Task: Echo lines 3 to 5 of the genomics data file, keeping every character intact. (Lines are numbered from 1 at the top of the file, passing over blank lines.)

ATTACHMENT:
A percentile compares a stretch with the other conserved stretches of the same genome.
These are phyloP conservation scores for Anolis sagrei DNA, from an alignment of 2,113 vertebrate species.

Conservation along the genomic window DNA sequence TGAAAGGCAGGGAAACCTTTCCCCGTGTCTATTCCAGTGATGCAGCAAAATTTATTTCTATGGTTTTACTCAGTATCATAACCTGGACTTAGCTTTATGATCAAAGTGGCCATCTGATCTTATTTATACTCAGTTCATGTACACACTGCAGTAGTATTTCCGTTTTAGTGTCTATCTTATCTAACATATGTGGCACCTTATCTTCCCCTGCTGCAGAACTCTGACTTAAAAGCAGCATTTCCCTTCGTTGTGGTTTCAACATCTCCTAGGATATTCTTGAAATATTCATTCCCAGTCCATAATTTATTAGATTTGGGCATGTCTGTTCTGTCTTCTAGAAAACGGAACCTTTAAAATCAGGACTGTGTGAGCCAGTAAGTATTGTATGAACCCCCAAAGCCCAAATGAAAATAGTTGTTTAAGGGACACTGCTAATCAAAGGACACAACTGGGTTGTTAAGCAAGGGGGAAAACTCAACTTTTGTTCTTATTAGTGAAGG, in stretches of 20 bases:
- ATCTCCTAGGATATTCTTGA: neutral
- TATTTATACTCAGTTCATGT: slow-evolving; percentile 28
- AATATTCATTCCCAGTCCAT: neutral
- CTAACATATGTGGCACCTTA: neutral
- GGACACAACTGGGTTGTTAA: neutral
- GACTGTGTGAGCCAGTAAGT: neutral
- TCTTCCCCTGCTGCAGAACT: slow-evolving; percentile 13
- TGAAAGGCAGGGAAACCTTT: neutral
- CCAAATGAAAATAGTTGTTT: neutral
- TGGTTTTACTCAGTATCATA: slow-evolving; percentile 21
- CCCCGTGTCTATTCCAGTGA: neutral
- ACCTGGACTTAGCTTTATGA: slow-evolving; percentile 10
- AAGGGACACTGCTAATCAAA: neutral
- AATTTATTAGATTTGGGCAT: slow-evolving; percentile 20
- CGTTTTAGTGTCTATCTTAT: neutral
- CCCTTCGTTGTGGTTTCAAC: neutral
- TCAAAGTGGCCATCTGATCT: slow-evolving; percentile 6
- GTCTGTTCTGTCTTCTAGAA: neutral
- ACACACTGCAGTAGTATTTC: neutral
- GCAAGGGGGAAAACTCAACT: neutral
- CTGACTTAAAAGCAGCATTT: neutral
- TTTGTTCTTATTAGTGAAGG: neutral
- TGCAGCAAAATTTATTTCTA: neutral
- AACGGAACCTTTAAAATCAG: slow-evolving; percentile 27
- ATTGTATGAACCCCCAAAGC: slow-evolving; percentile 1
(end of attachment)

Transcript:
Conservation along the genomic window DNA sequence TGAAAGGCAGGGAAACCTTTCCCCGTGTCTATTCCAGTGATGCAGCAAAATTTATTTCTATGGTTTTACTCAGTATCATAACCTGGACTTAGCTTTATGATCAAAGTGGCCATCTGATCTTATTTATACTCAGTTCATGTACACACTGCAGTAGTATTTCCGTTTTAGTGTCTATCTTATCTAACATATGTGGCACCTTATCTTCCCCTGCTGCAGAACTCTGACTTAAAAGCAGCATTTCCCTTCGTTGTGGTTTCAACATCTCCTAGGATATTCTTGAAATATTCATTCCCAGTCCATAATTTATTAGATTTGGGCATGTCTGTTCTGTCTTCTAGAAAACGGAACCTTTAAAATCAGGACTGTGTGAGCCAGTAAGTATTGTATGAACCCCCAAAGCCCAAATGAAAATAGTTGTTTAAGGGACACTGCTAATCAAAGGACACAACTGGGTTGTTAAGCAAGGGGGAAAACTCAACTTTTGTTCTTATTAGTGAAGG, in stretches of 20 bases:
- ATCTCCTAGGATATTCTTGA: neutral
- TATTTATACTCAGTTCATGT: slow-evolving; percentile 28